BE Nine Essential Safety Tips For Every Boat Ride

Nine Essential Safety Tips For Every Boat Ride

There’s no better way to destress and rejuvenate than with a generous dose of vitamin sea.

Cruising through the great blue ocean on a bowrider boat is a great, versatile, and family-friendly way to spend a relaxing getaway. Whether it’s for leisure or water sports, you can do anything with a bowrider boat.

While boating is generally safe, accidents can still happen. It’s always best to be prepared by properly equipping yourself and reading up on pertinent boating safety information beforehand.
Here are some boating safety tips you can follow:

1. Check the Weather

No matter what the season it is, pay close attention to the weather whenever you set sail. Monitor your local and destination’s weather, sea reports, and boating forecasts several days before your scheduled ride.

With the rise of readily available weather apps, you can quickly check for sudden changes in the atmosphere. As soon as you notice any changes that may put your safety at risk, return to shore as soon as possible. Bring a radio for accessible communication with the appropriate parties.

Never face a storm while on a boat. Notify and communicate regularly with your boat rental if there’s a need to reschedule.

2. Always Wear Your Personal Flotation Devices

A personal flotation device, or colloquially known as a life jacket, is the most essential safety measure every sailor needs. It must be fit, comfortable, and US Coast Guard-approved, especially for children.

Life jackets come in different sizes. Some are specifically designed for infants and children based on their weight. Be aware of the different variations, and equip yourself and your passengers, if applicable, appropriately. According to the US Coast Guard, life jackets save lives in 80% of boat-related accidents.

There is no legitimate excuse for not wearing one.

3. Bring a Safety Kit

In case emergencies arise, a safety kit will make quick work of any life-threatening events. It should include the following at the bare minimum:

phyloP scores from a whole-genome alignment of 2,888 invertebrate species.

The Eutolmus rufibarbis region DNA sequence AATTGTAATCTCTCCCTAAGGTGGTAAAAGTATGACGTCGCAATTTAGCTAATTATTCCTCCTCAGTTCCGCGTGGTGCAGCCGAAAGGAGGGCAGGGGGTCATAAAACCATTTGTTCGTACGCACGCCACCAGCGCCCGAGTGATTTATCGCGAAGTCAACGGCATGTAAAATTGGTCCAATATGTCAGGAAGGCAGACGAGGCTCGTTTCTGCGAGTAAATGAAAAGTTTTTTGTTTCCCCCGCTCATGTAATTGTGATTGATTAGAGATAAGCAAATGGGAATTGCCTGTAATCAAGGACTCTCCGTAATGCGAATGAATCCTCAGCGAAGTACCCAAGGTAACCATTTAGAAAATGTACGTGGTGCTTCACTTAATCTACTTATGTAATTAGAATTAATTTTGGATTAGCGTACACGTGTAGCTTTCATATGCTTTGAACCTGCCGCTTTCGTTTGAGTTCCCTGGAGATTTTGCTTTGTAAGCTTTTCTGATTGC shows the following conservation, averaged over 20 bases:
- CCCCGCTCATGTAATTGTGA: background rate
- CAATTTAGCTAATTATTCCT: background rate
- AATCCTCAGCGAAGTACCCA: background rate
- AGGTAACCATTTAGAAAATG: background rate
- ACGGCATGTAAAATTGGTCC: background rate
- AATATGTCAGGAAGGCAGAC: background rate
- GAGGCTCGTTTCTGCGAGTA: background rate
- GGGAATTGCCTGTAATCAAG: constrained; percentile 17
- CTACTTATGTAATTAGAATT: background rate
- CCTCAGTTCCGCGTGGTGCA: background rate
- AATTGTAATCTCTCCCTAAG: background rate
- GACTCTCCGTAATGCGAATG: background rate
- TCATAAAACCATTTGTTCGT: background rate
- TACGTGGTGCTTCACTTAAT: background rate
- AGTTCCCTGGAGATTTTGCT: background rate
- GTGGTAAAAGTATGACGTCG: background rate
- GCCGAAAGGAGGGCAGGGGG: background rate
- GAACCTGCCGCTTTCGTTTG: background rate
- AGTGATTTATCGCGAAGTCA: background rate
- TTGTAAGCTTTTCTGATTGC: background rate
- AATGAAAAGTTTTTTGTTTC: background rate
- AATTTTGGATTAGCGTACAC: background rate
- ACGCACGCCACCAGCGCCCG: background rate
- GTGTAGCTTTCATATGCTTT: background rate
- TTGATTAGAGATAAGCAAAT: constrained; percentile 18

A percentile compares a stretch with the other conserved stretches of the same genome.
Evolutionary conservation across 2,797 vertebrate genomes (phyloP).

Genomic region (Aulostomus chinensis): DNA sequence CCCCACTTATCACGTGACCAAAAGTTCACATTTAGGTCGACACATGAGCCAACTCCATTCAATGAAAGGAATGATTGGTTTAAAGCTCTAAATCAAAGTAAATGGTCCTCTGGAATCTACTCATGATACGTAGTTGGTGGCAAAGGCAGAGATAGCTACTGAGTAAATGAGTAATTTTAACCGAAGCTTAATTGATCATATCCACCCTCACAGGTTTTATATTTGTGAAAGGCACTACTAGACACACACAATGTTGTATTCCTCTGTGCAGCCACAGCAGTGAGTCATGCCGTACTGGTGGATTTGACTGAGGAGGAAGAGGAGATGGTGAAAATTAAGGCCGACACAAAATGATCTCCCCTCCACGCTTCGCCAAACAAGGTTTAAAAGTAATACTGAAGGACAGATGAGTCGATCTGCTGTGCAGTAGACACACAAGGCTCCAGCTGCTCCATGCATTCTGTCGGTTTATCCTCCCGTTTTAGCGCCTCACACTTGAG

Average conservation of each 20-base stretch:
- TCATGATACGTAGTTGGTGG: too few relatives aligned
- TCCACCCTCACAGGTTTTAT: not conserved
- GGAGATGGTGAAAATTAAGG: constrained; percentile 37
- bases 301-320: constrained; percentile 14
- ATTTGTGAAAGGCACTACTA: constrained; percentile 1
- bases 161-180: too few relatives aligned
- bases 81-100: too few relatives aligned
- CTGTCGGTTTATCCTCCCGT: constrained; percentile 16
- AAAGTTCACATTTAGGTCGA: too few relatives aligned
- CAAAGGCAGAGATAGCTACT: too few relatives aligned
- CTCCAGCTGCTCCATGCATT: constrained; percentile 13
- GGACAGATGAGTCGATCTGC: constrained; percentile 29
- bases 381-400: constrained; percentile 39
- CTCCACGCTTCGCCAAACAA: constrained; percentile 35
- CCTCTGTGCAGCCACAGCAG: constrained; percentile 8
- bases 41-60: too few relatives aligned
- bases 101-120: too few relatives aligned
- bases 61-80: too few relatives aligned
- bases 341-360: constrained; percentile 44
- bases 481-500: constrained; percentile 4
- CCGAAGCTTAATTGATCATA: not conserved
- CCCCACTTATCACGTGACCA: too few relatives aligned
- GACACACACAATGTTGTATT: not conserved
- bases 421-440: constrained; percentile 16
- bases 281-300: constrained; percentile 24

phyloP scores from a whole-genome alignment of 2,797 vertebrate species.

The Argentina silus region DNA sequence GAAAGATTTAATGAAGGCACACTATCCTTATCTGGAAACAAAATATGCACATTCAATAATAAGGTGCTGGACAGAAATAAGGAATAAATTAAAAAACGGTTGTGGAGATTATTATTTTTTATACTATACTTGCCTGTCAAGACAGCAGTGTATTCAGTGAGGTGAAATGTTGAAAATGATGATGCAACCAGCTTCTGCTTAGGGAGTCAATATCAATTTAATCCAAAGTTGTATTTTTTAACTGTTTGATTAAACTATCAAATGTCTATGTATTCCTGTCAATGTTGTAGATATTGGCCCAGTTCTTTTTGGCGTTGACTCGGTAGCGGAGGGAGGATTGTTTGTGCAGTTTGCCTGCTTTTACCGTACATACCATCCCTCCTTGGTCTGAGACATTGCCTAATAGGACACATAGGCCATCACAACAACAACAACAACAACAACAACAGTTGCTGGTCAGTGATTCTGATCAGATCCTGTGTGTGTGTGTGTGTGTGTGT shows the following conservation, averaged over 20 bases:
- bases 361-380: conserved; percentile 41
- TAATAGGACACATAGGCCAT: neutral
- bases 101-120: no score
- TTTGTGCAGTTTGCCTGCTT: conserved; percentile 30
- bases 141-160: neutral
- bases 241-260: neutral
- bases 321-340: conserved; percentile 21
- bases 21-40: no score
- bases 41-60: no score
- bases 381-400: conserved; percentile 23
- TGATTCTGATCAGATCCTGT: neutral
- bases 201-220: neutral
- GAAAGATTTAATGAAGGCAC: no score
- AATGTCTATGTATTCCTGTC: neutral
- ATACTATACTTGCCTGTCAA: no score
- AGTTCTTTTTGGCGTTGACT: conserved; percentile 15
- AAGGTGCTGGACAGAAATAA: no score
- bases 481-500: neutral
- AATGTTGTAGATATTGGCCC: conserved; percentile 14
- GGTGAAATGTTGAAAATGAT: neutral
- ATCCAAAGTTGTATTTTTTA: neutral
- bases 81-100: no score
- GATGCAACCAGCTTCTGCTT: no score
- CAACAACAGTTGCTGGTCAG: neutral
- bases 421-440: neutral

• A first aid kit, including:
    • allergy medications (e.g., antihistamines) and drugs for asthma attacks, fevers, and motion-sickness;
    • antiseptic creams;
    • sunscreen; and
    • lip protection.
  • A flashlight
  • A horn or whistle
  • A waterproof bag
  • A GPS tracker

4. Avoid Liquor

Alcohol poses a more significant threat in water than on land. In several states, including Florida, you are prohibited from operating a boat under the influence.

The waves, vibrations, and wind all worsen your impaired senses when intoxicated. Your balance, vision, reaction speed, and coordination are drastically affected, increasing the risk of falling into the water.

5. Adhere to the Boat Rental’s Guidelines

A boat carrying too many people or belongings is a safety risk. Anything beyond the allowable capacity will overload the boat, making it difficult to control.

Always check the boat’s capacity plate indicating the maximum number of people and weight it can carry.

Evenly distributing the load on-board is recommended. Keep the total weight low, and avoid sudden changes in distributed weight.

6. Keep Away from the Engine

Do a headcount before the engine starts. Remind everyone that they should refrain from leaving the boat while the engine is running or idling and that they should stay away from the engine and propellers, active or not.

7. Stay Alert

Keep a safe distance from other boats and swimmers. Operate at a safe speed. Watch the children carefully, and account for the number of passengers on board.

8. Know What To Do if Someone Goes Overboard

Do not panic. In a situation where the victim failed to wear their personal flotation device, throw a life jacket, life ring, or other flotation device into the water.

  • Alert other passengers and any surrounding boats.
  • Keep them in your line of view. If the boat is in motion, stop or slow it down immediately.
  • If they’re drowning, do not try to save them yourself, as they may drag you under in a panic.
  • Once you’ve pulled them in, take off their wet clothes to prevent hypothermia. Give them a blanket to preserve their body heat.
  • If they are unconscious, perform CPR. If they need medical attention, call the US Coast Guard for help.

9. Take a Boating Safety Course

Take a boating course to be familiar with boating rules and to be trained in safety precautions.

Knowing how to be safe on a boat will provide the relaxation you’ve been looking for. Safety always comes before leisure.

“Are bowriders safe?” you may be asking. Our 24-foot Hurricane 237 bowriders at Bay Excursions are well-maintained, equipped with GPS navigation, and are the best at providing maximum comfort. Book our private boat charter in Clearwater Beach, FL, today! We are ready and willing to accommodate you and up to five other companions.

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